An Act of Regret

This week is shaping up to be incredibly historic. Today, the Senate plans to pass House Resolution 683, a formal recognition that the Chinese Exclusion Act was at least kind of messed up.

The word apology isn’t in the resolution, which you can read here, but it does “regret the passage of legislation that adversely affected people of Chinese origin in the United States because of their ethnicity” and acknowledge that the Chinese Exclusion Act, and other pieces of legislation “enshrined in law the exclusion of the Chinese from the democratic process and the promise of American freedom“.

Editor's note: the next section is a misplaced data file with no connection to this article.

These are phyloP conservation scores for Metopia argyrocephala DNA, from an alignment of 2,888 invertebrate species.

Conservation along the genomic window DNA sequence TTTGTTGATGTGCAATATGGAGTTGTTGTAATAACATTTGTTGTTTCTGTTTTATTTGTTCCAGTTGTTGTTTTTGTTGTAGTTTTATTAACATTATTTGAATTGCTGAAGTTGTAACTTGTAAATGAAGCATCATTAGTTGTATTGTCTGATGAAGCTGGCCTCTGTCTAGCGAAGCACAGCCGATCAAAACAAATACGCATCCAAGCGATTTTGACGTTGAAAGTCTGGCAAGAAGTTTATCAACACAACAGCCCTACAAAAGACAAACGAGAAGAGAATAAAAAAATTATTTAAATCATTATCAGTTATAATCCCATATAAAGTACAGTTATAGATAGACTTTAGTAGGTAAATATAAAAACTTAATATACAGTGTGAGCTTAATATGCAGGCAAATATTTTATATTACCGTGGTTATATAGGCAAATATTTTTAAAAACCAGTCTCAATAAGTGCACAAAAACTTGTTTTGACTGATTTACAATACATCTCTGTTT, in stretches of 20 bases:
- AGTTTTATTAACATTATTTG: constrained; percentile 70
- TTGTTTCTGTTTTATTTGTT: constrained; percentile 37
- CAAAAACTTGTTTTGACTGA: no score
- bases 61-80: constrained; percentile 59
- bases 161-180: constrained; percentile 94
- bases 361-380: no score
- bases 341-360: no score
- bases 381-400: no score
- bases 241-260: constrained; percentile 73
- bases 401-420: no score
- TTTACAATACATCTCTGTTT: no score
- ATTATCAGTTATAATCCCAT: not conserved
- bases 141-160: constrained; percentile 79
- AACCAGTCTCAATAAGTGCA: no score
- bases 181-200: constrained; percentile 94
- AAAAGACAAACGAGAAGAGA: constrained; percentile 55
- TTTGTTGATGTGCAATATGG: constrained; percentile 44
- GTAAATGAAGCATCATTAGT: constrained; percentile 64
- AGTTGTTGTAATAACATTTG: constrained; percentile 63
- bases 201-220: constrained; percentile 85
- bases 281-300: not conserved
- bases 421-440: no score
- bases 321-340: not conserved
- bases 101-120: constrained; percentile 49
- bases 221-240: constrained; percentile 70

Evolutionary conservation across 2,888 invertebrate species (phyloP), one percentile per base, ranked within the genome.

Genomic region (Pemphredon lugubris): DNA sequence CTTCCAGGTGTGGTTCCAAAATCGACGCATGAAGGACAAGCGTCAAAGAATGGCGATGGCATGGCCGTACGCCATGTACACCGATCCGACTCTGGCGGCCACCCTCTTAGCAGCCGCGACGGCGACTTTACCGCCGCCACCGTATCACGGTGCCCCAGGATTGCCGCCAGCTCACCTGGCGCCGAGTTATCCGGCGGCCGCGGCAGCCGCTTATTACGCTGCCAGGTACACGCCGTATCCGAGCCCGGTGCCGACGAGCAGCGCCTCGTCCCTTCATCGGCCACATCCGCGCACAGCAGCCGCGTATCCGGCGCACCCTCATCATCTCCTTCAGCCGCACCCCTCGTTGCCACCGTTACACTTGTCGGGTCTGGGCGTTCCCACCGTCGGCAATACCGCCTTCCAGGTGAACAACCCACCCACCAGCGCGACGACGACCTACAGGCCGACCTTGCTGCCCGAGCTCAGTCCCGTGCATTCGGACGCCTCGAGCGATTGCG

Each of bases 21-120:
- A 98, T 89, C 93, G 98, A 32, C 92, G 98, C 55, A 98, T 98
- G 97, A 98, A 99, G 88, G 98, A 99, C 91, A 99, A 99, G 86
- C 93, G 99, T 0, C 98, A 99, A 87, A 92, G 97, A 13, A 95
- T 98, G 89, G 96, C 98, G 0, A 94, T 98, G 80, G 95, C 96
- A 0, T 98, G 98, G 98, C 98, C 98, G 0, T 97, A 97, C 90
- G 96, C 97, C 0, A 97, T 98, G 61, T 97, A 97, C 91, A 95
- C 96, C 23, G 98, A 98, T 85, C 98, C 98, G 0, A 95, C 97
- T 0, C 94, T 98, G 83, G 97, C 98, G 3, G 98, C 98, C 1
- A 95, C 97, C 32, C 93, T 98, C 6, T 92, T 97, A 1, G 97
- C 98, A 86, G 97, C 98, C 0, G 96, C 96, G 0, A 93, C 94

You can also listen in here as the House of Representatives (hopefully and probably) passes the resolution.

Does this really matter? I don’t know. Three years ago today, the Senate passed an apology for slavery in the United States, and as far as I can see, it had very little affect. This piece of paper is not an apology or an atonement. It’s an acknowledgement. In official, government supported words, it clearly lays out what many of us already know– that the United States took great measures to recruit cheap Chinese labor, then deny them the right to vote, become citizens, travel freely, testify in court, or bring their families to the US. And that these policies excluding Chinese from immigrating to the US remained in place from 1982-1942, a time when immigrants from the Western Hemisphere were allowed to come freely to the US. It’s better than nothing, and better late than never. But not by much.



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